• A parallel piece of work is adding sport to SL for reflection probes to update the generation of the environment maps (because the current cube mapping used by SL is limited and would not work will with PBR).

Current Progress

  • Simulator-side support for reflection probes is being added, together with updates to the EEP system in support of the changes. This work is being implemented so that (hopefully) viewers without the necessary rendering updates will not see any “breakages” to the environment as the simulator work progresses through Aditi to Agni.
    • These updates are currently on Aditi on the DRTSIM542 channel (Materials 1, Rumpus Room, Rumpus Room 2, Materials Adult).
  • LSL support for this work still TBD.
  • There is now a test version of the viewer for the materials work available through the SL Discord server #content-features channel.
  • A glTF importer will “hopefully be ready in the next week or so”, although it will be a work-in-progress,

Texture Rendering Improvements

[Video 5:30-18:15]

  •  There is a texture streaming overhaul in progress. This changes the number of threads used in texture decoding and how the decoding on the background threads is handled, and should see a noticeable improvement in texture rendering when available & incorporated into viewers.
    • This work will likely be available ahead of the materials work mentioned above, but it has not been determined if it will form a dedicated project / RC viewer or be folded into a Maintenance RC.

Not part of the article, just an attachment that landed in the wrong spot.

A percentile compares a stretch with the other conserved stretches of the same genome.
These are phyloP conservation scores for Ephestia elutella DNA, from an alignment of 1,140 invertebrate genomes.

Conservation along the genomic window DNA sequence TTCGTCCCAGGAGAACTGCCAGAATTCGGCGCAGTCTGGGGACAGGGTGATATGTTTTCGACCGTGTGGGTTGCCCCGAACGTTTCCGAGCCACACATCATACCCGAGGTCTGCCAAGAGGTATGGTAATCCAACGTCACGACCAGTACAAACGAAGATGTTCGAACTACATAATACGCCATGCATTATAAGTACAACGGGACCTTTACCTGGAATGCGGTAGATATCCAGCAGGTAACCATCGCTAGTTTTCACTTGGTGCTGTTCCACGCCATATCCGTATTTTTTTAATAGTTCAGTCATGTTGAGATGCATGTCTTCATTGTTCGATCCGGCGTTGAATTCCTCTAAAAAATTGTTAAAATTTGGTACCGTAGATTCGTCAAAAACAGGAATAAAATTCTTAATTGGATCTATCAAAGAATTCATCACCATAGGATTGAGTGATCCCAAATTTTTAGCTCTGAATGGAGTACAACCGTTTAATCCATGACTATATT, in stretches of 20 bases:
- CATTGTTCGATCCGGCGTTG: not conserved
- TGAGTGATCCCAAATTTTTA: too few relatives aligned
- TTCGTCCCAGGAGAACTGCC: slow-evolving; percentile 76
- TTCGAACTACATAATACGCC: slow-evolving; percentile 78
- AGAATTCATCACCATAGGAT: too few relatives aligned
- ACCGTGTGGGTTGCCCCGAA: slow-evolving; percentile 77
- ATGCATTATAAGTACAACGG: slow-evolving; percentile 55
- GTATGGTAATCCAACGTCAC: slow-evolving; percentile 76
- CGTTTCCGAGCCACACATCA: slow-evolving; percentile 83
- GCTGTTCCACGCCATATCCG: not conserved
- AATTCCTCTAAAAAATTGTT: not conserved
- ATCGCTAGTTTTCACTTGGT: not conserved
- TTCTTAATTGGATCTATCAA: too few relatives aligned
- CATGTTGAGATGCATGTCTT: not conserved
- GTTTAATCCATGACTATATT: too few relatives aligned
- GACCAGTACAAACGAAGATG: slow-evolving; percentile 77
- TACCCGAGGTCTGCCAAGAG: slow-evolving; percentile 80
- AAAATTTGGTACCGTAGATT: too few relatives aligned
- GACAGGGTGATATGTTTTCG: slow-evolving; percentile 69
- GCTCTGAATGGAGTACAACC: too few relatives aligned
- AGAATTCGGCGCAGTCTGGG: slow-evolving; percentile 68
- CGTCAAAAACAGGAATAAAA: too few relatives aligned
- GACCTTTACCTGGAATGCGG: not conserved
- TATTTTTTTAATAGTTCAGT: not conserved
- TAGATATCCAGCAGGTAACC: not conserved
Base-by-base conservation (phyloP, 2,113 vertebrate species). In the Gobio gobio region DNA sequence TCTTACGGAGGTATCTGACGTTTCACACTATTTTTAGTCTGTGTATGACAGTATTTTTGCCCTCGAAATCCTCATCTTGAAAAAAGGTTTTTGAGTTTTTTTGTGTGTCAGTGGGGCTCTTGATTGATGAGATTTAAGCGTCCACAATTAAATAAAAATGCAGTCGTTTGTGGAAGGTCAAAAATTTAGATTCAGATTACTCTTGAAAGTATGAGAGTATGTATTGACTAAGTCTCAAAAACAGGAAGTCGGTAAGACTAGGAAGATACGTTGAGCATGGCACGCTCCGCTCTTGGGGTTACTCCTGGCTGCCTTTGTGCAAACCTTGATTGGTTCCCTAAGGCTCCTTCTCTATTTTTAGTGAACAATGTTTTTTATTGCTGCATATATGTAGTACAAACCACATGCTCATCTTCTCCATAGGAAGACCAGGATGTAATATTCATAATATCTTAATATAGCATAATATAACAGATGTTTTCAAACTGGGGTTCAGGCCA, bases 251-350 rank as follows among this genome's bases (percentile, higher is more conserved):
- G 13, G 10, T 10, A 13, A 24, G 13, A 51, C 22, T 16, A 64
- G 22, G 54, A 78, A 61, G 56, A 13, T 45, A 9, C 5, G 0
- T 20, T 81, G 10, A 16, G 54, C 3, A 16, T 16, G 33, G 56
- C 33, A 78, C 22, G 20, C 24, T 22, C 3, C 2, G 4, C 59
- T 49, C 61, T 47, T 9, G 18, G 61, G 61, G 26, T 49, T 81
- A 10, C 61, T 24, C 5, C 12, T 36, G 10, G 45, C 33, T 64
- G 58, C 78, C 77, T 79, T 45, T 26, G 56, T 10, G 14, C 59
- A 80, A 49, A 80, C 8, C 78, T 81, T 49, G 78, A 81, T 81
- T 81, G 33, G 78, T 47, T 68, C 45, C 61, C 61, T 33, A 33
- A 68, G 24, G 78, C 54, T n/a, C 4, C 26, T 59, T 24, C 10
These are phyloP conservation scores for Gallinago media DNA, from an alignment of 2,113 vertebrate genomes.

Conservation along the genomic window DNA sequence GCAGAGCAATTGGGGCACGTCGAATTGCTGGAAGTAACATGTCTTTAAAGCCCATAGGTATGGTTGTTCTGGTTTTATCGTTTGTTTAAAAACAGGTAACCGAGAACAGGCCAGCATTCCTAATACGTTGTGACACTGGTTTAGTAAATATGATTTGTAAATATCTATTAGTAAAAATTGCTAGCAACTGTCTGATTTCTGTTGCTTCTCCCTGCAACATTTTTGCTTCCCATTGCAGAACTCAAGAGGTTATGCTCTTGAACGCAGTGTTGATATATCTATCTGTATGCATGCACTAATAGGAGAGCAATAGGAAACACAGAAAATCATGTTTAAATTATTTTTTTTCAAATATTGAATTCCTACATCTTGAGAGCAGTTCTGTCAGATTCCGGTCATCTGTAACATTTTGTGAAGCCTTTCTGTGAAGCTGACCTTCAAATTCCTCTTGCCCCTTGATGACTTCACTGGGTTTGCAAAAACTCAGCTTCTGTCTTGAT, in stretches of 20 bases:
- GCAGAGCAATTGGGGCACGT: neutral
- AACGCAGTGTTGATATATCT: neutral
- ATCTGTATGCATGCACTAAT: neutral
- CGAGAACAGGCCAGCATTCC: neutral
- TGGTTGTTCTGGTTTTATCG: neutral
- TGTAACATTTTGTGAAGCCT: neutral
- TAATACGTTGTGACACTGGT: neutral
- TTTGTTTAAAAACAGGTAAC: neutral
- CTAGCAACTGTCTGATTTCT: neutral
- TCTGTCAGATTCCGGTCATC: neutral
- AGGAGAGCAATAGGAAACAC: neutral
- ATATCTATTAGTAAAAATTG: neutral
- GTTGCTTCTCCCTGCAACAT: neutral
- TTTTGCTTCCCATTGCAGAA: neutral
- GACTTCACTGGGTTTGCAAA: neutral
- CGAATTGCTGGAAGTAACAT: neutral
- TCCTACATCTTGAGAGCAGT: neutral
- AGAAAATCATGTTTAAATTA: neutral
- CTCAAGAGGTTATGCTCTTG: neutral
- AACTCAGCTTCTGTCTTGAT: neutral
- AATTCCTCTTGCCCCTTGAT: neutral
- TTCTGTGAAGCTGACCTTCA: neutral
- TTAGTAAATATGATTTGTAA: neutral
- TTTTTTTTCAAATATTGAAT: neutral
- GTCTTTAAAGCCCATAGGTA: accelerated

• TPV developers who may have been working recently on the texture threads, may want to take note of this and listen to this portion of the video, given that a number of threads have been removed o eliminate conflicts.
  • Part of this work is focused on trying to get a “good honest answer” from the operating system running the viewer as to how much video memory is actually free for the viewer to use.
    • In general (and despite the VRAM slider) the official viewer typically uses between 512 MB and 2GB of video memory (when available on a system), but runs into trouble trying to balance using anything over 512 MB with the 512 MB “limit”, thus causing issues of texture thrashing.
    • This work will likely see the removal of said slider as well.
  • Once completed, these changes should see the viewer work more “cooperatively” with other applications running on a client system:
    • As video memory is required by other programs, to the viewer will relinquish it; as video memory becomes available, so the viewer will attempt to use it.
    • As video memory is relinquished, the viewer will attempt to “intelligently” unload textures – such as those in the background/occluded, those far away, etc., to reduce the amount of visible texture blurring / unblurring as textures are unloaded /reloaded.